by Trapper S. Kinchen
Hazing still a problem on college campuses
A new academic year begins next month, and tens of thousands of students will flock to Louisiana’s universities. The population of Baton Rouge will swell as freshmen from across the globe enroll at Louisiana state University, southern University, and Baton Rouge Community College. Most of those students will seek to enhance their college experience by joining extracurricular teams or organizations, and as a result, many of them will be hazed.
Hazing is the act of subjecting someone to abuse, humiliation, and psychological ridicule as part of an initiation. These days, hazing is so pervasive in American universities that according to Dr. Elizabeth Allan and Dr. Mary Madden’s study, Hazing In View: College Students at Risk , more than half of all post-secondary students are involved in some form of on-campus social intimidation
Also known as peer-inflicted trauma, hazing affects students of all genders, races, incomes, family backgrounds and ages. No demographic is immune. Social intimidation/ abuse is most often associated with men, but a 2006 article on HealthResearchFunding.org, titled “38 Dramatic Hazing Death Statistics,” suggests women are hazed just as often as their male counterparts in academic environments. Research conducted by Dr. Colleen McGlone found that half of all NCAA Division 1 female athletes reported having been hazed.
In general, athletes experience peer-inflicted trauma more often than any other student group. Social violence typically occurs in athletic departments under the pretext of “team-building” or developing “mental endurance,” and the problems associated with sports hazing have spiked in recent years.
Hazing In View found that peerinflicted trauma in college athletics grew by 300% in years between 1978 and 2006. Hazing takes many forms and typically manifests through varying degrees of physical, psychological, and/or emotional abuse. Coercion and intimidation are used to force students into humiliating and dangerous situations. “38 Dramatic Hazing DeathStatistics” found that 67% of all hazing episodes are humiliation-based, and most of those incidents involve alcohol.
Hazing in any form, or the use of any method of initiation into fraternal organizations in any educational institution supported wholly or in part by public funds, which is likely to cause bodily danger or physical punishment to any student or other person attending any such institution is prohibited. Whoever violates the provisions of this section shall be fined not less than ten dollars nor more than one hundred dollars, or imprisoned for not less than ten days nor more than thirty days, or both, and in addition, shall be expelled from the educational institution and not permitted to return during the current session or term in which the violation occurs.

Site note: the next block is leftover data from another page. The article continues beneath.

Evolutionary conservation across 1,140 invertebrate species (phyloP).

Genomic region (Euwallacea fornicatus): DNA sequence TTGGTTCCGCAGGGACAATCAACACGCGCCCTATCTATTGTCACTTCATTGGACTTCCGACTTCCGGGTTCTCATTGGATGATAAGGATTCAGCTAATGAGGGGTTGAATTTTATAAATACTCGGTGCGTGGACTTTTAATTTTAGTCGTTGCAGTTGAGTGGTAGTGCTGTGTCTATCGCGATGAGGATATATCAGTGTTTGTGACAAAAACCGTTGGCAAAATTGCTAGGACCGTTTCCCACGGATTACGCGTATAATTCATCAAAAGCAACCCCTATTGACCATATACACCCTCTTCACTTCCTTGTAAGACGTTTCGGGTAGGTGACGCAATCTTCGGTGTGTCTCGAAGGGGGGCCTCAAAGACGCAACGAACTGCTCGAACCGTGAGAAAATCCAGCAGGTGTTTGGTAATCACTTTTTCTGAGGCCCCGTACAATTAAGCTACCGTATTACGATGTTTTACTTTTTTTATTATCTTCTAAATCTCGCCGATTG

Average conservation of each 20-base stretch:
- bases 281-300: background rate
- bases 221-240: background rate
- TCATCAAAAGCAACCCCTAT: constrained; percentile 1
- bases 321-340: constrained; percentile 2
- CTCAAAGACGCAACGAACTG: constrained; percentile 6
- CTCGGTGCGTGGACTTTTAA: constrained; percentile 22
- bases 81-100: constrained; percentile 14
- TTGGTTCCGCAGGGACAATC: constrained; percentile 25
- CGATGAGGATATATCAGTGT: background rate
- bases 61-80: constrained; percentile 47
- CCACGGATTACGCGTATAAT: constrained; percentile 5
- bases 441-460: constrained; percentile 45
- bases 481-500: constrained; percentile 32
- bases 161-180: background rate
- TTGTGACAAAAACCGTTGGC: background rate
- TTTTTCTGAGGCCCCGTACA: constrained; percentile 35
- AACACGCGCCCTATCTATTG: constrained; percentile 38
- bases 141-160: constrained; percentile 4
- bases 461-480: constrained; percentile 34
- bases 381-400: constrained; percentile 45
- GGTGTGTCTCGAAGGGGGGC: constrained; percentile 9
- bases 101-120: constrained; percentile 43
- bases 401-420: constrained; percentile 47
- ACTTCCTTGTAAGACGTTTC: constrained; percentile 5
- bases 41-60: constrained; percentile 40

Louisiana is actually one of 44 states that has laws explicitly prohibiting hazing on high school and college campuses. If caught, perpetrators and participants face jail time and heavy fines. Meanwhile, Montana, Wyoming, South Dakota, New Mexico, Hawaii, and Alaska offer no legal deterrent to on-campus social violence. So universities in those states are forced to rely on individual administrative policies to handle cases of peerinflicted trauma.
Louisiana’s colleges take hazing very seriously, and when incidents are reported, consequences are usually administered swiftly. For example, in 2015, LSU’s chapter of Acacia Fraternity was suspended from campus for three years due to evidence of forced alcohol consumption and physical violence against some of its members. Likewise, Sigma Alpha Epsilon was removed from campus in 2012, returning in 2015 after charges of hazing, sexual harassment, sexual misconduct and endangering the safety of others were brought against the chapter.
Even though universities are well equipped to handle problems associated with hazing, incidents usually go unreported. According to Hazing in View , 95% of hazed students do not file reports, making it incredibly difficult for universities to track
statistics on social abuse and intimidation. The same study reported that 36% of affected students said they did not alert officials because “there’s no one to tell.”
Some students are unsure where to turn after being hazed, because occasionally, university employees ignore acts of social intimidation. “38 Dramatic Hazing Death Statistics” found that 40% of college students said their coach or professor knew when specific hazing practices were occurring on campus. In some instances, faculty members actually participate in on-campus social violence. Twenty-two percent of students said that a coach or advisor instigated peerinflicted trauma.